Shorten dodges question on NT Labor’s economic management while Gunner goes to ground
Chief Minister Michael Gunner has declined to be interviewed by the ABC over the NT’s financial crisis since the news broke. (ABC News: Mitchell Woolnough)
Prime ministerial hopeful Bill Shorten has dodged questioning over Labor’s “severe mismanagement” of the Northern Territory economy, following revelations the region is in dire financial straits and seeking an emergency bailout from Canberra.
- The Northern Territory Government is in the middle of a budget crisis, with the region’s net debt expected to rise tenfold by 2029-30
- Federal Labor leader Bill Shorten says the region still has an “exciting future” through the industries of fracking, health, tourism and defence
- Chief Minister Michael Gunner declines to be interviewed over the matter after going on annual leave
It emerged yesterday that the Northern Territory Government, headed by NT Labor Chief Minister Michael Gunner, was in the throes of a budget crisis and needing to borrow to cover day-to-day operational costs, such as public servants’ wages.
The Territory’s net debt has escalated from $1.7 billion in 2016 — when Labor was elected — to around $3 billion this year, and was now expected to increase tenfold to $35.7 billion by 2029-30.
At a press conference today in Adelaide, Mr Shorten — who will be aiming to prove his party’s economic credentials in the face of an anticipated hostile election campaign from the incumbent Coalition Government — was asked whether the NT’s financial strife was proof the “Coalition is right and Labor can’t manage economies”.
Mr Shorten said the NT’s woes were brought on by being at “the receiving end of a downturn from the Inpex … development” but did not answer whether Labor was responsible for the situation, or say whether or not a future federal Labor government would consider pumping up annual Commonwealth funding delivered to the NT, or what kind of bailout measures it would consider to help the region’s ailing economy.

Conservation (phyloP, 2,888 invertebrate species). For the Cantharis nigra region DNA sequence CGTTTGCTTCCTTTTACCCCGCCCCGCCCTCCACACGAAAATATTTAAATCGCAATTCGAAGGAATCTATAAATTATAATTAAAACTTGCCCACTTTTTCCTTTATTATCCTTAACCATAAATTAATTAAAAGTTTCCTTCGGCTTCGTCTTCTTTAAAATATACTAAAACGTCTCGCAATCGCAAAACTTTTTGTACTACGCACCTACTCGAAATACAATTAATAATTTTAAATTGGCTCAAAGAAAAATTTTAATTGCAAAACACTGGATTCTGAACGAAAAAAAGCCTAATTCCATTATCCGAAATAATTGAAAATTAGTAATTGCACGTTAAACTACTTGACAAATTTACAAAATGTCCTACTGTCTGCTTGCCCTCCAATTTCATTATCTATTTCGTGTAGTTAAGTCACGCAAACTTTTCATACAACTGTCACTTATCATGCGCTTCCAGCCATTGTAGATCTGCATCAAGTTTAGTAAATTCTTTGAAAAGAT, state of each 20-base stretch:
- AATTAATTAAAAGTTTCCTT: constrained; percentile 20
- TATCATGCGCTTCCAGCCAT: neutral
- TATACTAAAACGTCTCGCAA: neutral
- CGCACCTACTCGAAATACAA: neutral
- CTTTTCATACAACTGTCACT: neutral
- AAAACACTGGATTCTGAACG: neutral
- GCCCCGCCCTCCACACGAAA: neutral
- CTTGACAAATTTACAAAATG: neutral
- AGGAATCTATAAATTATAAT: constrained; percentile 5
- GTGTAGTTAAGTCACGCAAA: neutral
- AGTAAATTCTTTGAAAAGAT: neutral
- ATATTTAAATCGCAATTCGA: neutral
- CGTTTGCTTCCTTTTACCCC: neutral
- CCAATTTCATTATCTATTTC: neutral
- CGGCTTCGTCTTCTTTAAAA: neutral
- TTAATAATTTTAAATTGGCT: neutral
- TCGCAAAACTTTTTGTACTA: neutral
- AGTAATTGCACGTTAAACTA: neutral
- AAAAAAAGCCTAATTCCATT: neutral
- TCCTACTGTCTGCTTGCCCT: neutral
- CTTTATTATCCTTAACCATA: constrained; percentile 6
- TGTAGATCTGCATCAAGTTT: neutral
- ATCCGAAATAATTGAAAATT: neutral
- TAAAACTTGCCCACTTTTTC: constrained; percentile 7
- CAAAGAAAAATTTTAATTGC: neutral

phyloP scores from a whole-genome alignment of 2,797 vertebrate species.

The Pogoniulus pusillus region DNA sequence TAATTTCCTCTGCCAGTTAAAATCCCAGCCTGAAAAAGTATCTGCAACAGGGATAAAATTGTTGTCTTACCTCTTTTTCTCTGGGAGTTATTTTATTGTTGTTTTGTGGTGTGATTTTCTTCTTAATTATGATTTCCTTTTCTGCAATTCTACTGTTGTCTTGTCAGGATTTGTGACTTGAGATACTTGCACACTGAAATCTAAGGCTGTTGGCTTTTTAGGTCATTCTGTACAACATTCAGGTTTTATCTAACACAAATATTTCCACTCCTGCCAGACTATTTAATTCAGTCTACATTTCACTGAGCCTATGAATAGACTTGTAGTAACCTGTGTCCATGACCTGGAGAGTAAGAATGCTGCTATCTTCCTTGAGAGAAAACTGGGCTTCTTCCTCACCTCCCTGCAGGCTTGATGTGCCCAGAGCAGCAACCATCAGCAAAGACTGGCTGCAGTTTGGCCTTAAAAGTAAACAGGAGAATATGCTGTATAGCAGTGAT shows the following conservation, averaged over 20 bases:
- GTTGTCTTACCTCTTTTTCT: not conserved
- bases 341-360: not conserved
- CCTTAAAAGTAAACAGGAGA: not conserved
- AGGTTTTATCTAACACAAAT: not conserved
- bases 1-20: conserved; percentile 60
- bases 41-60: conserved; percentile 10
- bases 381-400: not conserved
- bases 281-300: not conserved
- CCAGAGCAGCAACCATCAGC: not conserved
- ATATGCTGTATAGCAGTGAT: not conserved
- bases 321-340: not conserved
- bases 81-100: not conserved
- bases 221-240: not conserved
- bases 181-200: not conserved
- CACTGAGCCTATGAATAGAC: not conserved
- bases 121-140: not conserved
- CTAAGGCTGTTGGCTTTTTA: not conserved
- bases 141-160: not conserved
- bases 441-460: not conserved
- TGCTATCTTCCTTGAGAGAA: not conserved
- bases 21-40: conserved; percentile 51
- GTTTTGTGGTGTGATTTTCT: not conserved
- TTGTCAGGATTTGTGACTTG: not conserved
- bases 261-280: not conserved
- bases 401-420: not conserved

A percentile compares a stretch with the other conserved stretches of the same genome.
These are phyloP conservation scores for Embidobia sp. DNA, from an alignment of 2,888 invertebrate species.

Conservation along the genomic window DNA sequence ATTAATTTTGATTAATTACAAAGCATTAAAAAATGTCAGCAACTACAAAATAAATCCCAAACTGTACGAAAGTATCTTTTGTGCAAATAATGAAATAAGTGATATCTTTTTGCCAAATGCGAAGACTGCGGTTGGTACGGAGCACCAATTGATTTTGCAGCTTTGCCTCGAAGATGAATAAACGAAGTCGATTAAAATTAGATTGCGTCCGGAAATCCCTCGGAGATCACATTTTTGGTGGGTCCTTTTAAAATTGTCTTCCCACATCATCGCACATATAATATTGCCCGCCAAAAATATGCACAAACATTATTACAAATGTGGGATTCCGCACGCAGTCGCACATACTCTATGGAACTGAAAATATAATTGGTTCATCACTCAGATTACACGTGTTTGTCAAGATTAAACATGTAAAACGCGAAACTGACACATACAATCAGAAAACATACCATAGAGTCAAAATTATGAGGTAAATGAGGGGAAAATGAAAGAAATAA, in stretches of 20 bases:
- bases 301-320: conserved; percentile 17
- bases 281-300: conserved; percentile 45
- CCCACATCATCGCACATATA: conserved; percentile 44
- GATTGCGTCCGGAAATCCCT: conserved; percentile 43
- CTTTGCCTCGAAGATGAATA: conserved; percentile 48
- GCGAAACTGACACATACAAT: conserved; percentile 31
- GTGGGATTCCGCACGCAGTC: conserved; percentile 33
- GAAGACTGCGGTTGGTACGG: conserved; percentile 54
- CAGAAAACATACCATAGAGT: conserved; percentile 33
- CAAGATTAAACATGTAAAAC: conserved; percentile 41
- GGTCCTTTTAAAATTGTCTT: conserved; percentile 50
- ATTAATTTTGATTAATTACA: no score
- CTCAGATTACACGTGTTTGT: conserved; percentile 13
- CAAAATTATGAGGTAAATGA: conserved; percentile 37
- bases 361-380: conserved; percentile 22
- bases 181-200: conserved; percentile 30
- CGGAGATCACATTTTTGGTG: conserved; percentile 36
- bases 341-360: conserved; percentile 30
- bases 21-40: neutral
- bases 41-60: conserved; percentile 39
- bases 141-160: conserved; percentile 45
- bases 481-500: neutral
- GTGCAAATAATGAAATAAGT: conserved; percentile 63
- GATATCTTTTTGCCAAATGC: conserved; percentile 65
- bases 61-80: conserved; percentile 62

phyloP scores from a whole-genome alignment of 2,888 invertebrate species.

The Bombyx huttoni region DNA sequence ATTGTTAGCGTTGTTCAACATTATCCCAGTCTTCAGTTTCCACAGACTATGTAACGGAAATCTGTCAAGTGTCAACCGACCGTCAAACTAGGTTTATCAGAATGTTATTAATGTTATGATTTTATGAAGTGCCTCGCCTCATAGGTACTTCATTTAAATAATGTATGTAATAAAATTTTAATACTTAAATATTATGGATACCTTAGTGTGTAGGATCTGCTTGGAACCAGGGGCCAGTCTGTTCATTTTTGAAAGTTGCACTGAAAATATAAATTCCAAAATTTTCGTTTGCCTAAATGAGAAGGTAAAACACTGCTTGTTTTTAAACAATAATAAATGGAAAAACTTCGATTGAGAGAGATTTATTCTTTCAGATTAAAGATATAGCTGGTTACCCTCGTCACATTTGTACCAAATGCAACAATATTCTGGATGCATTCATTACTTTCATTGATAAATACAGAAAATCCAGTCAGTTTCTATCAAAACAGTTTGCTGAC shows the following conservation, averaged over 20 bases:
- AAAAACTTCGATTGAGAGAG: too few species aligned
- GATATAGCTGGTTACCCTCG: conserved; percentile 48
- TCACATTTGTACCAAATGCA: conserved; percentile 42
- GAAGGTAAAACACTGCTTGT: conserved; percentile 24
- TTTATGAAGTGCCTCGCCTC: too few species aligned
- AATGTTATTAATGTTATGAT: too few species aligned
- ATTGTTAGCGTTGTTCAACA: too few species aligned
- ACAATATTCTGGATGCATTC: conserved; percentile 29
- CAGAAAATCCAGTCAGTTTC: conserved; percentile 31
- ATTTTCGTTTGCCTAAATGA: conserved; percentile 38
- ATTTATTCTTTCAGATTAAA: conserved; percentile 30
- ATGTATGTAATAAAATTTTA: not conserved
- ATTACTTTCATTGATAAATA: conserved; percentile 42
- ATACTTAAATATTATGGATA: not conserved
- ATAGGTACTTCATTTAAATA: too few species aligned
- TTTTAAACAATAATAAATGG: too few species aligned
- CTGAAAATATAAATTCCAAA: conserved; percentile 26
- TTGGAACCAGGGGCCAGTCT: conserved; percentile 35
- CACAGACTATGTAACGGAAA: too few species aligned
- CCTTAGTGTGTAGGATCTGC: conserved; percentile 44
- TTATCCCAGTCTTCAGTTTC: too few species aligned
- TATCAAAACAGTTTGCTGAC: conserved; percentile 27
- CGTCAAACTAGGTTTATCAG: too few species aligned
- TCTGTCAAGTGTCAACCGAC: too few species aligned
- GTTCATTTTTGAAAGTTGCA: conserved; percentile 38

Fracking, defence touted for future
He said the NT had an “exciting future” fuelled by the industries of tourism, defence, fracking and Indigenous history.
“We’re committed to playing to our strengths in defence in the Northern Territory,” Mr Shorten said.
Opposition Leader Bill Shorten says the NT has a bright future ahead, despite its current financial crisis. (ABC News: Nick Haggarty)
“Michael Gunner is making significant and well-thought-out considered decisions about improving access to some gas reserves in the Northern Territory.
“There’s opportunities in the environment, healthcare, defence, infrastructure, resources and of course building on our amazing 64,000-year Indigenous Australian history, which makes the Northern Territory one of the luckiest places on the globe.”
No sign of Chief Minister
Treasurer Nicole Manison said yesterday she would be flying to Canberra for emergency meetings with Federal Treasurer Josh Frydenburg next week, where it was expected she would push for a bailout to bolster the waning economy — despite having already been handed a top-up payment of $259 million by then-treasurer Scott Morrison earlier this year.
Despite the crisis currently embroiling his first-term government, Mr Gunner has declined to be interviewed by the ABC since the report was handed down by Ms Manison yesterday afternoon.
Mr Gunner was also not attending the triennial Labor Party National Conference in Adelaide as he is on annual leave with Ms Manison taking his place.
Federal Indigenous Affairs Minister and NT senator Nigel Scullion has also weighed into the NT’s economic crisis, and said the Gunner Government was “taking the Territory down a path of economic ruin”.
“The debt continues to skyrocket, the economy is stagnating and it is clear that Territory Labor cannot responsibly manage the budget,” Mr Scullion posted on Facebook.
“Michael Gunner and Nicole Manison need to be held accountable for their severe mismanagement of the Northern Territory economy.”
NT Chamber of Commerce CEO Greg Bicknell told the ABC the Territory Government’s spending should be better monitored.
“Government should be looking at every dollar they’re spending and saying is this going to grow our population, is this going to sustain our population and making sure that’s the bottom line for it,” Mr Bicknell said.
“The Government have been spending pretty willy-nilly over both terms of government without an eye on the future, whereas people in their own businesses and their own budgets actually look to the future and plan towards it.”